[T]he Russians aren't mad, really. They know, as the Americans know, that they've reached a dead end of sorts, a cul-de-sac. The question now is, how do they get out of it? And, then where do they go, and how? Given that both governments have other priorities at the moment, and that both have realized that they don't really need each other, it seems the answers to those questions won't become apparent for a while.
This sounds about right. I'd go a bit further. Essentially, each government got what they wanted from the other -- arms control, WTO accession, Afghanistan -- a few years ago. Besides counter-terrorism, there ain't much left on the table where there is any kind of bargaining core -- and neither country matters all that much to other for core issues. The question going forward is whether the lack of agreement about future issues will compromise existing cooperation. My hunch is that it won't, and that the tit-for-tat ends here.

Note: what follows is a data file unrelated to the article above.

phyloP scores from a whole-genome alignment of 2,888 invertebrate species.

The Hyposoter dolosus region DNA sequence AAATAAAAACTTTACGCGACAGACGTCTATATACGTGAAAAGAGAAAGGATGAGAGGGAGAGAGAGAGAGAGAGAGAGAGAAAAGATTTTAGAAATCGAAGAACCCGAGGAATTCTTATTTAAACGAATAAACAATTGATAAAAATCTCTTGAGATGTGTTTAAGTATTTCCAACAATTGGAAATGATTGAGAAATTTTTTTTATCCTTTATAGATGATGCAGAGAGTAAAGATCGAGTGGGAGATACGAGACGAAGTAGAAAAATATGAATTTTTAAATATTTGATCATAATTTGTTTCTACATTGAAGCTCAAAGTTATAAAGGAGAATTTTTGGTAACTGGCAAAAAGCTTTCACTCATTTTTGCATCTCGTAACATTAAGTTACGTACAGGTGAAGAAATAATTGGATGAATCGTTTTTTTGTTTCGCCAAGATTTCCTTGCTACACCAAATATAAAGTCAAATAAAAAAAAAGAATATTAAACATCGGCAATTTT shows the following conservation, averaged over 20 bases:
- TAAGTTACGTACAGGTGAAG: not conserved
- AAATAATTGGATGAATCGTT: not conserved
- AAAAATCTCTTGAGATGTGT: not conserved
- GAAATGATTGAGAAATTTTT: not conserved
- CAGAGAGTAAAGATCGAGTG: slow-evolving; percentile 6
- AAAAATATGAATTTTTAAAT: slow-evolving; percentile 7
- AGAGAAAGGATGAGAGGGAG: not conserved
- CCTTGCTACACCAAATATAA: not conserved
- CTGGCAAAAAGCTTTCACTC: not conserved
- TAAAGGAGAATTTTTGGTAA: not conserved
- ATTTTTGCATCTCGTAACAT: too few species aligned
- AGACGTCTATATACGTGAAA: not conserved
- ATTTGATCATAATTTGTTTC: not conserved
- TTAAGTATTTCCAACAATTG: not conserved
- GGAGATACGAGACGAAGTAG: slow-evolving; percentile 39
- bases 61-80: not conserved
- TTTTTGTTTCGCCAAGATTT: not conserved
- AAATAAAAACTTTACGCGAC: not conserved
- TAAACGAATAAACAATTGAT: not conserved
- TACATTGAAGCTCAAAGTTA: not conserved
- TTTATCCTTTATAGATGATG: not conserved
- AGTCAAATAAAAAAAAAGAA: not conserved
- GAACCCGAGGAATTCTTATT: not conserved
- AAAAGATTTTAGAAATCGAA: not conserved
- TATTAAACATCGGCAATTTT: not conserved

One last thing. In Ioffe's follow-up post, she
takes Lawrence O'Donnell to the woodshed and oh, it is glorious makes a shrewd point about Putin's Russia:
Vladimir Putin is not omnipotent. He does not control everything that happens in the Russian Federation, a vast and often inhospitable landmass that spans 10 time zones.